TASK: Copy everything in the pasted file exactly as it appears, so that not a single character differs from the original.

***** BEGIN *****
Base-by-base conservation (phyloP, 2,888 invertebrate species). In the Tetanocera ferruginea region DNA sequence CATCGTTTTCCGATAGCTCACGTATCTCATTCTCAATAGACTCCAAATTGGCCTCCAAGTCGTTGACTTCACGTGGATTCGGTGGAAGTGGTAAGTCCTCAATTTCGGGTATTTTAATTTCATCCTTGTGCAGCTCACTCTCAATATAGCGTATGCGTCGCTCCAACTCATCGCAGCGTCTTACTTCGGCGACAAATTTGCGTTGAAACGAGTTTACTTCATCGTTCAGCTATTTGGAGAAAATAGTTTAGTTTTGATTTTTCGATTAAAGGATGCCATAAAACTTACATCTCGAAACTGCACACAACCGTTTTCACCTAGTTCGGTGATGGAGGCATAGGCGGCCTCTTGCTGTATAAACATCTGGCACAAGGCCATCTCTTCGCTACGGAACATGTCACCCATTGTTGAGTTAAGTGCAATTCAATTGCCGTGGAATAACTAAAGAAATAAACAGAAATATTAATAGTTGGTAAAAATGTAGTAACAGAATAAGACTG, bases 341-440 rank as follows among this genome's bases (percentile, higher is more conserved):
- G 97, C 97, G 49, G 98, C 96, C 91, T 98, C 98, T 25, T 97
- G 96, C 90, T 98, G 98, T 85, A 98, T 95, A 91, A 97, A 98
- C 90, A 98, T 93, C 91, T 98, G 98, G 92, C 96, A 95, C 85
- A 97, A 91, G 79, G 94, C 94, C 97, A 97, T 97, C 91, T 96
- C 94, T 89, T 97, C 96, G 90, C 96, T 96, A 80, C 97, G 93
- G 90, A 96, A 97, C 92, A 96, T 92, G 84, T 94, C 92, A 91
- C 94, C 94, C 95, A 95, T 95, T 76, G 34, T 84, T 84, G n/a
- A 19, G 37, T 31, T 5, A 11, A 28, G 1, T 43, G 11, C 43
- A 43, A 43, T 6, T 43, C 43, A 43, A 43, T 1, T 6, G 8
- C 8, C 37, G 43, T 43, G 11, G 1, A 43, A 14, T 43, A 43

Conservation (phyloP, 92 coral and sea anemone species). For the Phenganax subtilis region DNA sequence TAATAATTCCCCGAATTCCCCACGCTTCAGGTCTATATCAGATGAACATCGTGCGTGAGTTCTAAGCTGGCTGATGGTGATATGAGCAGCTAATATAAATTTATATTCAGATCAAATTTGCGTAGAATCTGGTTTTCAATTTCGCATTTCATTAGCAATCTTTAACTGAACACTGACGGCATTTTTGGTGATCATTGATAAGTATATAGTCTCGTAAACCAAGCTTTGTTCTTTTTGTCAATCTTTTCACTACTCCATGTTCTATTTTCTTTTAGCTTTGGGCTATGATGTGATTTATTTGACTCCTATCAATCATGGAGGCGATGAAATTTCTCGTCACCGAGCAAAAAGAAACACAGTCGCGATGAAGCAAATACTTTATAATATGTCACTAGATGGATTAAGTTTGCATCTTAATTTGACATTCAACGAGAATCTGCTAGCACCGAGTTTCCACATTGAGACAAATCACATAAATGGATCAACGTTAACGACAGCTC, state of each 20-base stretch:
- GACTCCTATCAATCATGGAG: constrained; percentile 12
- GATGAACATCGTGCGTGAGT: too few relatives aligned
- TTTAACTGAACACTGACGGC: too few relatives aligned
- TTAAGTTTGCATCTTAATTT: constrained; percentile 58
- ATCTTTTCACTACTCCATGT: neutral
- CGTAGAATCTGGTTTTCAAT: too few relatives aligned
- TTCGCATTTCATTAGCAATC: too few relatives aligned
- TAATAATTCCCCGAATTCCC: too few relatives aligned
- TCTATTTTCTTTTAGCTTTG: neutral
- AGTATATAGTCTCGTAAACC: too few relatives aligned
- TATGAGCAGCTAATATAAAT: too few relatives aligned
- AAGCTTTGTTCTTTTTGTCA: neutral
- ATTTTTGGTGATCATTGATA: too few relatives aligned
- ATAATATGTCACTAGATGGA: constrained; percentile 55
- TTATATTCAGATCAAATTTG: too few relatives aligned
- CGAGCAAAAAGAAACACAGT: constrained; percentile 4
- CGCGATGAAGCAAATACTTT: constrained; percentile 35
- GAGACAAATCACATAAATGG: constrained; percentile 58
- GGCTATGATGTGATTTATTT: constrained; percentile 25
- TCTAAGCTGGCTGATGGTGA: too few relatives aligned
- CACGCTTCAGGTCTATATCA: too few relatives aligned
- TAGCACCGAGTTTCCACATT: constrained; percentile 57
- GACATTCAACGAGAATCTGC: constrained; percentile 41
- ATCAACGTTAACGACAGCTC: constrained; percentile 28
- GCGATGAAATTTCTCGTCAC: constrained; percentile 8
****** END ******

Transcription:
Base-by-base conservation (phyloP, 2,888 invertebrate species). In the Tetanocera ferruginea region DNA sequence CATCGTTTTCCGATAGCTCACGTATCTCATTCTCAATAGACTCCAAATTGGCCTCCAAGTCGTTGACTTCACGTGGATTCGGTGGAAGTGGTAAGTCCTCAATTTCGGGTATTTTAATTTCATCCTTGTGCAGCTCACTCTCAATATAGCGTATGCGTCGCTCCAACTCATCGCAGCGTCTTACTTCGGCGACAAATTTGCGTTGAAACGAGTTTACTTCATCGTTCAGCTATTTGGAGAAAATAGTTTAGTTTTGATTTTTCGATTAAAGGATGCCATAAAACTTACATCTCGAAACTGCACACAACCGTTTTCACCTAGTTCGGTGATGGAGGCATAGGCGGCCTCTTGCTGTATAAACATCTGGCACAAGGCCATCTCTTCGCTACGGAACATGTCACCCATTGTTGAGTTAAGTGCAATTCAATTGCCGTGGAATAACTAAAGAAATAAACAGAAATATTAATAGTTGGTAAAAATGTAGTAACAGAATAAGACTG, bases 341-440 rank as follows among this genome's bases (percentile, higher is more conserved):
- G 97, C 97, G 49, G 98, C 96, C 91, T 98, C 98, T 25, T 97
- G 96, C 90, T 98, G 98, T 85, A 98, T 95, A 91, A 97, A 98
- C 90, A 98, T 93, C 91, T 98, G 98, G 92, C 96, A 95, C 85
- A 97, A 91, G 79, G 94, C 94, C 97, A 97, T 97, C 91, T 96
- C 94, T 89, T 97, C 96, G 90, C 96, T 96, A 80, C 97, G 93
- G 90, A 96, A 97, C 92, A 96, T 92, G 84, T 94, C 92, A 91
- C 94, C 94, C 95, A 95, T 95, T 76, G 34, T 84, T 84, G n/a
- A 19, G 37, T 31, T 5, A 11, A 28, G 1, T 43, G 11, C 43
- A 43, A 43, T 6, T 43, C 43, A 43, A 43, T 1, T 6, G 8
- C 8, C 37, G 43, T 43, G 11, G 1, A 43, A 14, T 43, A 43

Conservation (phyloP, 92 coral and sea anemone species). For the Phenganax subtilis region DNA sequence TAATAATTCCCCGAATTCCCCACGCTTCAGGTCTATATCAGATGAACATCGTGCGTGAGTTCTAAGCTGGCTGATGGTGATATGAGCAGCTAATATAAATTTATATTCAGATCAAATTTGCGTAGAATCTGGTTTTCAATTTCGCATTTCATTAGCAATCTTTAACTGAACACTGACGGCATTTTTGGTGATCATTGATAAGTATATAGTCTCGTAAACCAAGCTTTGTTCTTTTTGTCAATCTTTTCACTACTCCATGTTCTATTTTCTTTTAGCTTTGGGCTATGATGTGATTTATTTGACTCCTATCAATCATGGAGGCGATGAAATTTCTCGTCACCGAGCAAAAAGAAACACAGTCGCGATGAAGCAAATACTTTATAATATGTCACTAGATGGATTAAGTTTGCATCTTAATTTGACATTCAACGAGAATCTGCTAGCACCGAGTTTCCACATTGAGACAAATCACATAAATGGATCAACGTTAACGACAGCTC, state of each 20-base stretch:
- GACTCCTATCAATCATGGAG: constrained; percentile 12
- GATGAACATCGTGCGTGAGT: too few relatives aligned
- TTTAACTGAACACTGACGGC: too few relatives aligned
- TTAAGTTTGCATCTTAATTT: constrained; percentile 58
- ATCTTTTCACTACTCCATGT: neutral
- CGTAGAATCTGGTTTTCAAT: too few relatives aligned
- TTCGCATTTCATTAGCAATC: too few relatives aligned
- TAATAATTCCCCGAATTCCC: too few relatives aligned
- TCTATTTTCTTTTAGCTTTG: neutral
- AGTATATAGTCTCGTAAACC: too few relatives aligned
- TATGAGCAGCTAATATAAAT: too few relatives aligned
- AAGCTTTGTTCTTTTTGTCA: neutral
- ATTTTTGGTGATCATTGATA: too few relatives aligned
- ATAATATGTCACTAGATGGA: constrained; percentile 55
- TTATATTCAGATCAAATTTG: too few relatives aligned
- CGAGCAAAAAGAAACACAGT: constrained; percentile 4
- CGCGATGAAGCAAATACTTT: constrained; percentile 35
- GAGACAAATCACATAAATGG: constrained; percentile 58
- GGCTATGATGTGATTTATTT: constrained; percentile 25
- TCTAAGCTGGCTGATGGTGA: too few relatives aligned
- CACGCTTCAGGTCTATATCA: too few relatives aligned
- TAGCACCGAGTTTCCACATT: constrained; percentile 57
- GACATTCAACGAGAATCTGC: constrained; percentile 41
- ATCAACGTTAACGACAGCTC: constrained; percentile 28
- GCGATGAAATTTCTCGTCAC: constrained; percentile 8